Simulation Results

Table 2 reports the empirical Type I error results when the p-value of the MAX statistic is approximated by the rhombus formula. It shows that the rhombus formula can estimate the p-value reasonably well. Similar conclusions can be made when we draw MAF from more restrictive intervals rather than uniformly from [0.1, 0.5] (results not shown). It is not surprising that the rhombus formula tends to overestimate the p-value. As a result, the empirical Type I error based on the estimated p-value is lower than the nominal value most of the time. From Table 2, it appears that the rhombus formula is especially appropriate when true p-values are relatively small (less than 0.1). For example, when the nominal level is 0.05, the largest absolute difference between our estimated p-values and 0.05 is less than 0.004 (with N = 500), while the largest absolute difference becomes 0.023 (with N = 500) when the nominal level is 0.2. Thus, the rhombus formula becomes modestly conservative for approximating less extreme p-values. This demonstrates that the rhombus formula is not only particularly useful for GWAS, where the main focus is on the SNPs with small p-values; it can also be applied to candidate studies with a nominal level below 0.05.

Table 2.  Empirical Type I Error Based on 1,000,000 Replicates
Using the MAX test ZMAX with p-values estimated by the rhombus formula
5001.13 × 10−49.17 × 10−40.00930.04630.09150.1768
1,0009.90 × 10−59.46 × 10−40.00960.04760.09340.1791
1,5001.07 × 10−41.03 × 10−30.00990.04820.09360.1789
2,0009.70 × 10−51.02 × 10−30.01000.04840.09390.1797
Using the MAX test WMAX with p-values estimated by the rhombus formula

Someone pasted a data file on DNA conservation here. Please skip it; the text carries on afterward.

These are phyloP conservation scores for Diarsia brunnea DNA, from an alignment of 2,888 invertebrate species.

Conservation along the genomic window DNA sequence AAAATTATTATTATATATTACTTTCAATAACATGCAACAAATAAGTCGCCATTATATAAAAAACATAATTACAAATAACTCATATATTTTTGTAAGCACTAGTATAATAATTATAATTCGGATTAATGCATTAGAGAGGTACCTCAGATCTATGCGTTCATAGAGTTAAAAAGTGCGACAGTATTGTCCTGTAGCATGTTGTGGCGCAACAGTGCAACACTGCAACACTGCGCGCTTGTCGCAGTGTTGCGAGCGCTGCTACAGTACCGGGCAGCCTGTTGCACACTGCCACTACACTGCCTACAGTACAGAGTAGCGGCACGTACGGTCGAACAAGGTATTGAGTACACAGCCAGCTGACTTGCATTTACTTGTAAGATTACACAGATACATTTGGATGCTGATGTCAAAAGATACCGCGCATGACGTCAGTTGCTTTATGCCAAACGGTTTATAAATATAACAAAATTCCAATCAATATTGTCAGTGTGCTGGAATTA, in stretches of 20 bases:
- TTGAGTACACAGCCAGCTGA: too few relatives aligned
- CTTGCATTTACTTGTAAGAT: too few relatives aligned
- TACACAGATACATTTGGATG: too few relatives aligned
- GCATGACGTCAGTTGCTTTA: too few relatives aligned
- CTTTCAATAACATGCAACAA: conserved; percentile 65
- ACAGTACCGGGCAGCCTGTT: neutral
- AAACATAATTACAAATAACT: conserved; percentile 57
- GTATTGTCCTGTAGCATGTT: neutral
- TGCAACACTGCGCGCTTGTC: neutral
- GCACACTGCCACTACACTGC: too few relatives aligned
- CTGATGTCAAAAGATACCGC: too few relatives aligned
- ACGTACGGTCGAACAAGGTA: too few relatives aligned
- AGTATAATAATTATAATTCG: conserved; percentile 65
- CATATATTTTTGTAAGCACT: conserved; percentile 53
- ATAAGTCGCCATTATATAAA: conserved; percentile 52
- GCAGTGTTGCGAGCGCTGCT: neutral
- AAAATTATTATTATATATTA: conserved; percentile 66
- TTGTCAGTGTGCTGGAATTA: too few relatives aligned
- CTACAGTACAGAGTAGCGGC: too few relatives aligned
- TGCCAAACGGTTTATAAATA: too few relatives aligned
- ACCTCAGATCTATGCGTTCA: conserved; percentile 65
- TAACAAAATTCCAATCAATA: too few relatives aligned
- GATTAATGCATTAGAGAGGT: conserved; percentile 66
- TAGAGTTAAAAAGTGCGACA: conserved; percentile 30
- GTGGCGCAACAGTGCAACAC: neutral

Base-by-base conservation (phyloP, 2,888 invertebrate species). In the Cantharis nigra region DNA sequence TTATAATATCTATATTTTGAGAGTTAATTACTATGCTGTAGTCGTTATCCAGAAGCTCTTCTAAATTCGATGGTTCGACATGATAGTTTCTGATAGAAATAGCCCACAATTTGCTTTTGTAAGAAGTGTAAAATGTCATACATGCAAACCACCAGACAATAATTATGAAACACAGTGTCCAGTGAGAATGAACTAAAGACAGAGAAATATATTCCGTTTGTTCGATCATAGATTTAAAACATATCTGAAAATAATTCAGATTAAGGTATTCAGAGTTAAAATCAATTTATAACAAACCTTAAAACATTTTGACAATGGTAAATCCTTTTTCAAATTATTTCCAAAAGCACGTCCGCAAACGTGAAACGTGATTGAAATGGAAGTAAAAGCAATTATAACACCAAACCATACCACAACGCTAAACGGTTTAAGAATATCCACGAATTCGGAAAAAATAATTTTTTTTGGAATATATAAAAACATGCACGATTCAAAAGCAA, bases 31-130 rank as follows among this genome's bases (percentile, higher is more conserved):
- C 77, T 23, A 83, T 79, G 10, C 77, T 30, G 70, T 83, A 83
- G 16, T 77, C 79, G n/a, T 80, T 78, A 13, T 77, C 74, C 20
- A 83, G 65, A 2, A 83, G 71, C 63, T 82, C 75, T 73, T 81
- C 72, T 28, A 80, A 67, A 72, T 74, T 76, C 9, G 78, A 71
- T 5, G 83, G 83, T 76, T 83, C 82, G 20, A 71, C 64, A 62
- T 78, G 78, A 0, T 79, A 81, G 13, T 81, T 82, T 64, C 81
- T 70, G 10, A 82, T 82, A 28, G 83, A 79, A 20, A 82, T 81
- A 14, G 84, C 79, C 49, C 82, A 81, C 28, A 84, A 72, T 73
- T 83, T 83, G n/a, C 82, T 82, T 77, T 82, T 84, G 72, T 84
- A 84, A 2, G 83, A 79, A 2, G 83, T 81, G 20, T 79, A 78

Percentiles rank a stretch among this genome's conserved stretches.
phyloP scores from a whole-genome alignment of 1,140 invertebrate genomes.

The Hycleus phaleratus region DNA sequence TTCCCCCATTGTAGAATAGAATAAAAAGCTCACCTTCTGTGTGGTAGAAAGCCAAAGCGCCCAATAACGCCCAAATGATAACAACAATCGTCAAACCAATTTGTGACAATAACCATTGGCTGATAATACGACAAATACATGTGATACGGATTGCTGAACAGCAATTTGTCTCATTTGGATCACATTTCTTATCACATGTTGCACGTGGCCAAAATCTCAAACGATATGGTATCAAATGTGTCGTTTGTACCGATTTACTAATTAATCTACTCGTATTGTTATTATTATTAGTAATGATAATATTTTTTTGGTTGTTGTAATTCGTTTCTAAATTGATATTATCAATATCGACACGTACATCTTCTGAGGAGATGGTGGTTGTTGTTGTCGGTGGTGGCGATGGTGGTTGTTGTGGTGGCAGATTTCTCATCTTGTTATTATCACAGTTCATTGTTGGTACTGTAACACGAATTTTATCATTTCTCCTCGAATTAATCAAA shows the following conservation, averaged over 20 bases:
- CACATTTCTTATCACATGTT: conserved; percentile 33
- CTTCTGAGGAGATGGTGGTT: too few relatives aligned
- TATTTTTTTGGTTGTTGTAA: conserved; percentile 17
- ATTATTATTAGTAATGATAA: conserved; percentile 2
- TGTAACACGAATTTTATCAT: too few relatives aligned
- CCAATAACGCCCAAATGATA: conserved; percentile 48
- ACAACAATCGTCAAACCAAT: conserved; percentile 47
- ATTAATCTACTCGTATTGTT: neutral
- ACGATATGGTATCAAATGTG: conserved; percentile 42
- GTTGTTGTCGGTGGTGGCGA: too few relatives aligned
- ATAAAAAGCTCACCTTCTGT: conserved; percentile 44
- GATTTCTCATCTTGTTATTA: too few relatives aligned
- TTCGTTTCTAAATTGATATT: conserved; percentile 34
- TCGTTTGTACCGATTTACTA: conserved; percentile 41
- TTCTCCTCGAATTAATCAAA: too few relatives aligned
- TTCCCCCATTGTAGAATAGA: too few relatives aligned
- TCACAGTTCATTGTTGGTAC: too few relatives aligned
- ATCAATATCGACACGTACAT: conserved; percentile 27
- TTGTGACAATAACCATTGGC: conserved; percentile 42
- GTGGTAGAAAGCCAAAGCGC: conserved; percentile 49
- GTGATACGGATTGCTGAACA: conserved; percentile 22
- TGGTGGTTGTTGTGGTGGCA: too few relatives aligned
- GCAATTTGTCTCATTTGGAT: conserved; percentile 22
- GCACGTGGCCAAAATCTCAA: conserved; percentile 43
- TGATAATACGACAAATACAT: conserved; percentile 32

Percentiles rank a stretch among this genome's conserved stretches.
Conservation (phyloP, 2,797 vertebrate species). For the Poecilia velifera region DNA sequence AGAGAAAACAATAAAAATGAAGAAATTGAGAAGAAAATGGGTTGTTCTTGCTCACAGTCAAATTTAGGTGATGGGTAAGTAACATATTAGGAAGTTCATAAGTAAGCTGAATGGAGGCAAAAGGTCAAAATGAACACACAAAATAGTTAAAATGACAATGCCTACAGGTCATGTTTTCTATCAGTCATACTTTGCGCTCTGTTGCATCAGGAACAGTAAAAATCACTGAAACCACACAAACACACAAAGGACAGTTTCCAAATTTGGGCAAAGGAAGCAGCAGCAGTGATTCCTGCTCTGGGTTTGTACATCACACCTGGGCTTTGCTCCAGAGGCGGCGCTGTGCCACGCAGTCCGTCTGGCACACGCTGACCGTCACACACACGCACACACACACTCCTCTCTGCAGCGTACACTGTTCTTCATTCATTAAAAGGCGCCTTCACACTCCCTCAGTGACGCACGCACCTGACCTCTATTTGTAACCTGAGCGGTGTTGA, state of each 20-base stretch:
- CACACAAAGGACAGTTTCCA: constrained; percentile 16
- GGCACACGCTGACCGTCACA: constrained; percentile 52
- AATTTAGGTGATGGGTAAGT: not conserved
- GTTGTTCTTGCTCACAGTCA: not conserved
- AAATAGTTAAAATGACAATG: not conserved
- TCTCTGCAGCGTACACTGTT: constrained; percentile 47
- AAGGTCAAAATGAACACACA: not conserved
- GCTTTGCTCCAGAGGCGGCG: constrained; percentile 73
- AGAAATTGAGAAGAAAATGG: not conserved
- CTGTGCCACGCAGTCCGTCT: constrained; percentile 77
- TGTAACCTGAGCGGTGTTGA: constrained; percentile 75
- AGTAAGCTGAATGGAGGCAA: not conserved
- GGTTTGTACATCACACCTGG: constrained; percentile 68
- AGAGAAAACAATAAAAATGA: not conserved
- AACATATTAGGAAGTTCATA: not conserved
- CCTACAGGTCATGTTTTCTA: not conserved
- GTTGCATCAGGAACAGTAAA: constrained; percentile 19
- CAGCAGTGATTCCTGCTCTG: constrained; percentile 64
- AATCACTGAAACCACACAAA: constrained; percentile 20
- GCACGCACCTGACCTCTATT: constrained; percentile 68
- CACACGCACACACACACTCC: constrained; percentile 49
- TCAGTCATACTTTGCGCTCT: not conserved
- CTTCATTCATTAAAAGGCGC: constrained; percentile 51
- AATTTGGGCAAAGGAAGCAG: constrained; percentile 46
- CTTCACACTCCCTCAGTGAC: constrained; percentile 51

5009.00 × 10−59.26 × 10−40.00930.04750.09280.1788
1,0009.50 × 10−59.25 × 10−40.00980.04780.09350.1795
1,5009.40 × 10−59.59 × 10−40.00970.04760.09310.1793
2,0009.30 × 10−59.57 × 10−40.00980.04770.09340.1797

Estimated P-Values for 17 Disease-Associated SNPs

Table 3 reports the p-values obtained by the rhombus formula and two resampling-based methods for 17 confirmed SNPs from three genetic studies of type 2 diabetes (Sladek et al. 2007), breast cancer (Hunter et al. 2007), and prostate cancer (Yeager et al. 2007). Table 3 shows that p-values from the three methods generally agree well, especially when the minimum genotype count observed in the cases and controls is larger than 20. The p-value estimated by the rhombus formula tends to be slightly larger than that obtained by the resampling-based procedures. This is consistent with the fact that the rhombus formula provides a theoretical upper bound under the normality assumption. One advantage of using the rhombus formula to estimate the p-value is that it can provide a reasonably accurate approximation when the true p-value is less than 10−6, which requires more than 10,000,000 permutation steps. For example, for SNP rs7903146 in the study of type 2 diabetes (Sladek et al. 2007), the resampling-based estimates show that the p-value is less than 10−7 because no simulated MAX statistics were more extreme than the observed MAX. Using the rhombus formula, we estimated the p-value to be 1.58 × 10−18. This information is useful in replication studies and meta-analyses when p-values from several studies are to be combined.

Table 3.  P-values of Indentitied SNPs in GWASs of Diabetes, Breast, and Prostate Cancers
 r0r1r2s0s1s2Rhombus Formula10,000,000 Bootstraps10,000,000 Permutations
8 confirmed SNPs associated with Type 2 Diabetes3
rs7903146197348149335254651.58 × 10−18< 1 × 10−7< 1 × 10−7
rs1326663454229411532933071.84 × 10−51.52 × 10−51.42 × 10−5
rs1111875773023151193082276.78 × 10−65.40 × 10−67.10 × 10−6